Reducing susceptibility to drought under growing conditions as set by farmers: The impact of new generation drought tolerant maize varieties in Uganda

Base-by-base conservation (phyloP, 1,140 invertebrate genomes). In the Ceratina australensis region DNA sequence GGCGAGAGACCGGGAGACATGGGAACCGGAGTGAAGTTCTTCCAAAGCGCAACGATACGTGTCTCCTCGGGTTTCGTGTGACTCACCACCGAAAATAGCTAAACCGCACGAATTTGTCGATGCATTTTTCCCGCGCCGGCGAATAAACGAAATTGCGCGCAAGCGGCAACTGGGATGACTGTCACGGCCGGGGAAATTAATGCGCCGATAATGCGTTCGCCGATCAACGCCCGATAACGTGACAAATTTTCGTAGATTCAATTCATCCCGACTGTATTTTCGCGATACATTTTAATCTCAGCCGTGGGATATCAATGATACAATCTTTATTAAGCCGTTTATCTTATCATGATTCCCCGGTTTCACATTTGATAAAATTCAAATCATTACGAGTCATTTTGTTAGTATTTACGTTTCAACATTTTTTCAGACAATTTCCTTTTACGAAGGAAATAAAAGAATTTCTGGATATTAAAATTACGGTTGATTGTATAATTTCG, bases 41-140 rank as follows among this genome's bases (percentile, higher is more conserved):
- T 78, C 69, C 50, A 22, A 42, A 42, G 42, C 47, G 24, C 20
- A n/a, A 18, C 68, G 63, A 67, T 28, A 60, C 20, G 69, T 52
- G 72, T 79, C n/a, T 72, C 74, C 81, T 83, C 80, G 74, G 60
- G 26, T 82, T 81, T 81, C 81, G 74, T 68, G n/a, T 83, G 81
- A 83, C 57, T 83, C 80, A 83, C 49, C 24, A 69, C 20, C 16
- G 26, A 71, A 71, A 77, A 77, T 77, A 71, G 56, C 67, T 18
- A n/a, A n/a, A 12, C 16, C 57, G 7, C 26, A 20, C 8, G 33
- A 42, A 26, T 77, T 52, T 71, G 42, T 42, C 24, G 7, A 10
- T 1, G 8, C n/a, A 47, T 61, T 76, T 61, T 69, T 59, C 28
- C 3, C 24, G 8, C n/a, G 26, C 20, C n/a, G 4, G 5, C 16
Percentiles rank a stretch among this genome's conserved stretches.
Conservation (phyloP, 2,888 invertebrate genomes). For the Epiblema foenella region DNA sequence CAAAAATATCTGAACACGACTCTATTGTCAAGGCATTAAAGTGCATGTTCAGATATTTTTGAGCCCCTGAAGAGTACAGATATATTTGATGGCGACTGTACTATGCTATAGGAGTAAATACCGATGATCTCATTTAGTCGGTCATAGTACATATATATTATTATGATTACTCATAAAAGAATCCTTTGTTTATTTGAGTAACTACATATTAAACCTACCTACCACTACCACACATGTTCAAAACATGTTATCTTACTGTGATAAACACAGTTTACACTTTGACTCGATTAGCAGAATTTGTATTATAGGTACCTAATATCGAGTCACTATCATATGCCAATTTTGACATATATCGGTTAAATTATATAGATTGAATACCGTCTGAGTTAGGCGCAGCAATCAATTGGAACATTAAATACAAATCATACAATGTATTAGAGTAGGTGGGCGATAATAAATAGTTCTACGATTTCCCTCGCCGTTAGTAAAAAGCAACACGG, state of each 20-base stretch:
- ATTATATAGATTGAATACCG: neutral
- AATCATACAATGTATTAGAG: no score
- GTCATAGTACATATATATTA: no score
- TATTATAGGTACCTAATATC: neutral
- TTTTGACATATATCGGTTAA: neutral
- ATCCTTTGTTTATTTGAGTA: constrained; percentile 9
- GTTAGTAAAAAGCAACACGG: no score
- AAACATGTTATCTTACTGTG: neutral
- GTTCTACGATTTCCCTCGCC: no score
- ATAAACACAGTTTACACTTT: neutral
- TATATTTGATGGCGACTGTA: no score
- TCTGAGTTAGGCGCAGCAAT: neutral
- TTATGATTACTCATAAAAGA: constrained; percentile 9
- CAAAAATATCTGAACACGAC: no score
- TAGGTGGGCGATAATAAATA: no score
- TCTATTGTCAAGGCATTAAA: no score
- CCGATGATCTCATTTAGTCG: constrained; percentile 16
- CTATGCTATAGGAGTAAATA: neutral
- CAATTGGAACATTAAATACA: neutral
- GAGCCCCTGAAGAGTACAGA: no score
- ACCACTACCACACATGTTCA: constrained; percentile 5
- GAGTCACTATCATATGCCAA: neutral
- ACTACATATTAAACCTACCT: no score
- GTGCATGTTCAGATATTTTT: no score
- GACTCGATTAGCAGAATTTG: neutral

Given the challenges brought about by the increasing frequency of climatic stressors (droughts) and other biotic challenges (pests and diseases), breeding for tolerance to these traits is now seen as an indispensable adjunct to the enhancement of yield potential. Drought tolerant (DT) maize varieties that do well under moderate drought and outperform (or do not underperform) commercial checks under normal rainfall are becoming available. This study examines the role of these maize varieties in mitigating the effects of drought on maize yields in drought-prone areas of eastern Uganda. We estimate the causal impact of these new generations of maize varieties using a multinomial endogenous switching regression treatment effect framework. The average treatment effects of adopting DT maize show that farmers who actually cultivated DT maize achieve 30% more yield than what they would have obtained with non-DT hybrids. Similarly, average treatment effects on the untreated, revealed that farmers who grew non-DT modern and local maize would have 32 and 54% more yield, respectively, if they instead had adopted DT maize. While being superior to all other maize seeds, the magnitudes of the benefits of DT maize varieties were more pronounced in areas with comparatively less rainfall amount providing strong evidence that the yield potential of these varieties is stable across space and a wide range of rainfall conditions. If the genetic gains of these varieties can be secured over the long term, their impacts in improving the resilience of maize farming systems are likely to be considerably large and favorable.